Meanwhile, James Stewart was back to mere mortal, and when he stalled, he not only let Canard and Dungey by, he also forever dispelled Matthes’ idea that he’s running a Rekluse clutch. I think it’s now fair to call Stewie a liar for claiming he would not change his “win or crash” style—he’s definitely trying to be smarter and more consistent this year. Besides that crazyballs flashback on JT$’s back last weekend, he’s been pretty strategic in the main events. You could tell Stewart was just riding super conservative, and I can’t believe I just typed that.
Stewart rode to a very quite third place finish at San Diego.
Photo: Garth Milan
Villopoto was the dude who was really on it. He looked positively unbeatable in his heat race. The track just bred mistakes, and he wasn’t making any. I have no doubts he would have won the main if he just avoided crashing early, and yet, that’s exactly what he did. And man, his old buddy Mike Alessi was almost a factor, because Mike led him until the final lap!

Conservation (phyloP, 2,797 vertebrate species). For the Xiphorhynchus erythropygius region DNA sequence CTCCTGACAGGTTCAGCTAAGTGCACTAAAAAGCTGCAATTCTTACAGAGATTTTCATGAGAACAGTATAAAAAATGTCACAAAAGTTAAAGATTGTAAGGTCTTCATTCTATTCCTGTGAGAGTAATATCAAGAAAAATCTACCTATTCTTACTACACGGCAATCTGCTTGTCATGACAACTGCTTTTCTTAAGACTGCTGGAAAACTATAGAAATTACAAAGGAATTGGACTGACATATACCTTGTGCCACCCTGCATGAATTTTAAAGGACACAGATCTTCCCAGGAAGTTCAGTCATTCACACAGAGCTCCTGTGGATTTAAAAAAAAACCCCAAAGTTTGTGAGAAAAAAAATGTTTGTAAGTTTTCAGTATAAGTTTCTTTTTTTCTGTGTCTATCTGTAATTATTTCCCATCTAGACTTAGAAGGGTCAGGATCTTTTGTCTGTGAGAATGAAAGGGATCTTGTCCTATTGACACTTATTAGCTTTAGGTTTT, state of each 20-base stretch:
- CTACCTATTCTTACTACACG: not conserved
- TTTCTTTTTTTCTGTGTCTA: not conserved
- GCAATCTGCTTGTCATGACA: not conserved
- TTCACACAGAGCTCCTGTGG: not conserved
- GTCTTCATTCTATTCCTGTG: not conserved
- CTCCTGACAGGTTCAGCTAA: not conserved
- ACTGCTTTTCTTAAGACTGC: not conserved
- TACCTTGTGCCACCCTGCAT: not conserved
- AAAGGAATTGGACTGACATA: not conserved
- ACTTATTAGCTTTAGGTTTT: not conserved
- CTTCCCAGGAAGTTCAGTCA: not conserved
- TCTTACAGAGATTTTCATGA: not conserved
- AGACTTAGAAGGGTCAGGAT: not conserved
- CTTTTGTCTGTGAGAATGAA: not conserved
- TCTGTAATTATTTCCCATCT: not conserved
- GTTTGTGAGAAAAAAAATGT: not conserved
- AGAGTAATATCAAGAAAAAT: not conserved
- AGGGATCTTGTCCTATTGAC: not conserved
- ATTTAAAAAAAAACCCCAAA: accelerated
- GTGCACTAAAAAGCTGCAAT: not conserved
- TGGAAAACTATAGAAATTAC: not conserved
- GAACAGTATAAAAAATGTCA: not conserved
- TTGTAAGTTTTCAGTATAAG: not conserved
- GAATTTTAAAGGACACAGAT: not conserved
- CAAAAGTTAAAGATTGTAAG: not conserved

Finally, how about Shorty and Millsaps battling late for the “top former Honda rider” trophy? Good racing there, Millsaps made the move on lap 17 to snag a top five. DM18 is starting to hit his stride just in time for tracks like Atlanta and Daytona, where he will be very comfortable.
In the Lites, Eli Tomac obviously killed it, and somehow he’s now within 12 of the series lead. There are now three, not two, West races after the break since Las Vegas counts for points, and with Josh Hansen going in for hand surgery, Eli has a real shot at this. He can definitely make up 12 points in three rounds, because I have a feeling he’ll be on fire after taking this win.